The number of victims from the SARS epidemic may have been greater if a Japanese doctor at the World Health Organization had not acted swiftly after receiving word about a new and deadly virus in southern China.
Hitoshi Oshitani, 44, is a regional adviser on infectious diseases at the WHO’s West Pacific Secretariat in Manila.
On Feb. 10, Oshitani received three e-mails simultaneously informing him of a strange outbreak in China’s Guangdong Province.
The first e-mail came from the son of a former WHO employee living in the province, the second from the French Consulate in the province and the third from a news outlet in Hong Kong. The doctor immediately asked the Chinese government whether the information was true.
The next day, Chinese provincial authorities made public that 305 people were infected with the unknown illness and five had died. Oshitani noted that 105 of the cases involved medical workers and thought that on-site investigations must be conducted immediately because the situation was so unusual.
On Feb. 23, he traveled to Beijing along with Keiji Fukuda, chief of the Influenza Branch at the Centers for Disease Control and Prevention based in Atlanta.
But Chinese authorities refused to allow them to investigate, saying the disease was a problem in Guangdong Province and asked them to wait until provincial authorities provided information.
“If we had visited Guangdong Province at that time, we could have grasped the situation and dealt with the matter much earlier by sharing information with authorities in Hong Kong and Vietnam,” Oshitani said.
The largest obstacle was the closed nature of the Chinese government — which stood in sharp contrast to Vietnam’s actions.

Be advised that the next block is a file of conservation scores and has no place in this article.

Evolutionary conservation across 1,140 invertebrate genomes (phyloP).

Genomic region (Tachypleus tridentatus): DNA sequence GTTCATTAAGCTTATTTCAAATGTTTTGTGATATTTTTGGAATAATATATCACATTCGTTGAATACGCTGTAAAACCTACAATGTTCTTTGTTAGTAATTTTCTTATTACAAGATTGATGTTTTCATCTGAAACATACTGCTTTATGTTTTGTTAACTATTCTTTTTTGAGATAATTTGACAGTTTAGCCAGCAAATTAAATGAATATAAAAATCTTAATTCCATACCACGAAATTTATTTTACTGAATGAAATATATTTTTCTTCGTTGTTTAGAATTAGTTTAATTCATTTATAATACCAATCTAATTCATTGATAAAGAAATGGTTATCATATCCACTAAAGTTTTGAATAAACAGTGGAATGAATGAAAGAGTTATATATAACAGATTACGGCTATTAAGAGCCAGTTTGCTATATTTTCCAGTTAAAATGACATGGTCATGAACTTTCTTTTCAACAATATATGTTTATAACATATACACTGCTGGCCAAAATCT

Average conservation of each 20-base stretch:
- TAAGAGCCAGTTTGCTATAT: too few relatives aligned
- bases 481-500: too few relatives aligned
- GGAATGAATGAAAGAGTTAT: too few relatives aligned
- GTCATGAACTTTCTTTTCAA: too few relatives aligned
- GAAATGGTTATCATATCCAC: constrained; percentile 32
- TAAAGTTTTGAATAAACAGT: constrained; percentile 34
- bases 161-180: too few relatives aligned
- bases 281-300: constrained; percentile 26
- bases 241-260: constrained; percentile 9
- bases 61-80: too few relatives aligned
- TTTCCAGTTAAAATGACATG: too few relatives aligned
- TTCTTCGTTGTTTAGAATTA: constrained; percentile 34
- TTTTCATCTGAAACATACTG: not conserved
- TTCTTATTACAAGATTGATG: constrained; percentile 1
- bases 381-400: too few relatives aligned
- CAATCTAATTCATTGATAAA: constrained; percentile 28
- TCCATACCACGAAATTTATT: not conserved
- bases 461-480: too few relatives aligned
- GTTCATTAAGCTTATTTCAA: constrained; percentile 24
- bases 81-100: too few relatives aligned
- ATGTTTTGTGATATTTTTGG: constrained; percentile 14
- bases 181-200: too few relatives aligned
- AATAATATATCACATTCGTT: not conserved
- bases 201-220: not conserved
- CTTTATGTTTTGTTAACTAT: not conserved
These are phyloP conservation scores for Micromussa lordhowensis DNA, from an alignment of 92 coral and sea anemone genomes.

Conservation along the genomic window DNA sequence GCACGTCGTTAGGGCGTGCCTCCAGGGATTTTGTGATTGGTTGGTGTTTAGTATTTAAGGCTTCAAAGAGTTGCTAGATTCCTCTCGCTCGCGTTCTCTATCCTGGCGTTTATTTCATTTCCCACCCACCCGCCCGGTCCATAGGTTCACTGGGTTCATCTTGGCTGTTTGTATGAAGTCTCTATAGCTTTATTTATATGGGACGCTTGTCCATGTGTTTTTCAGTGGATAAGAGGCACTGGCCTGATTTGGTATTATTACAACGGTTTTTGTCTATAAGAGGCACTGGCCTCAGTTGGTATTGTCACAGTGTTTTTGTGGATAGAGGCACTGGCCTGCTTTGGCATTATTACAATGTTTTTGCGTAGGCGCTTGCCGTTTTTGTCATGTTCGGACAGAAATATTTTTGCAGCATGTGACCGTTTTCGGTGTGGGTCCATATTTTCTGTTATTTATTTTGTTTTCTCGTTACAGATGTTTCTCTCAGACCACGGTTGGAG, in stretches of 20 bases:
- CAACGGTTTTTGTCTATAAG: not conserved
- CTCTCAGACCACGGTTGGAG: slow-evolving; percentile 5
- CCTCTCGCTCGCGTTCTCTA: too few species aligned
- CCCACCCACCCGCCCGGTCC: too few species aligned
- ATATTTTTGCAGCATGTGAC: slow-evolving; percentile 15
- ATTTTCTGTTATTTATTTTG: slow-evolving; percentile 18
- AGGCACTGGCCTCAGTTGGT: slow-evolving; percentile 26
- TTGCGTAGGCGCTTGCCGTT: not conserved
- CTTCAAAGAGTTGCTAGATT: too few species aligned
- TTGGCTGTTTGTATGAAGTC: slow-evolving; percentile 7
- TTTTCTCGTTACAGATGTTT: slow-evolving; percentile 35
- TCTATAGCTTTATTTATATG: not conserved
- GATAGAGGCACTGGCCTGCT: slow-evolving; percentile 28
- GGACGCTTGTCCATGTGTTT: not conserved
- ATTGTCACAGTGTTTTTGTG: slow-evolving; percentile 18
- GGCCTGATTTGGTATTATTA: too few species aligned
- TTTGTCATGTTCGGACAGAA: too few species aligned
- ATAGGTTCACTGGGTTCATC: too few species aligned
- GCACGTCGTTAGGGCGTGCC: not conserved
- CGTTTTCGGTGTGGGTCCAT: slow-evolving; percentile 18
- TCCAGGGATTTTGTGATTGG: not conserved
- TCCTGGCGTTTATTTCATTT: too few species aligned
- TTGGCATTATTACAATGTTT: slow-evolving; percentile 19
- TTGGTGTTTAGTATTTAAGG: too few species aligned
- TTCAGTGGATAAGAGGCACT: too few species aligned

With cooperation from the Vietnamese government, Oshitani instructed the WHO’s Hanoi office to gather blood and phlegm samples from suspected cases. This contributed to the early control of the disease in Vietnam.
But the situation was becoming more serious, and on March 12, the WHO issued its first worldwide warning that a dangerous pneumonia of unknown origin had broken out. Three days later it named the new disease severe acute respiratory syndrome.
On March 24, the WHO sent a group to China to ask the government to allow it to investigate; the Chinese government relented on April 2.
On June 12, the WHO’s West Pacific Secretariat announced that the outbreak appeared to be nearing an end.
At a meeting of SARS experts held in Kuala Lumpur last week, Oshitani reported on how the West Pacific Secretariat had dealt with the disease. He said that while SARS could emerge again this fall or after, what is important is transparency and information-sharing.
Oshitani, a Tokyo native, began studying infectious diseases in Zambia after graduating from Tohoku University in 1987. He was a lecturer at Niigata University until 1999, when he was seconded to the WHO for four years.
His WHO tenure has been extended for another year because of the SARS outbreak.
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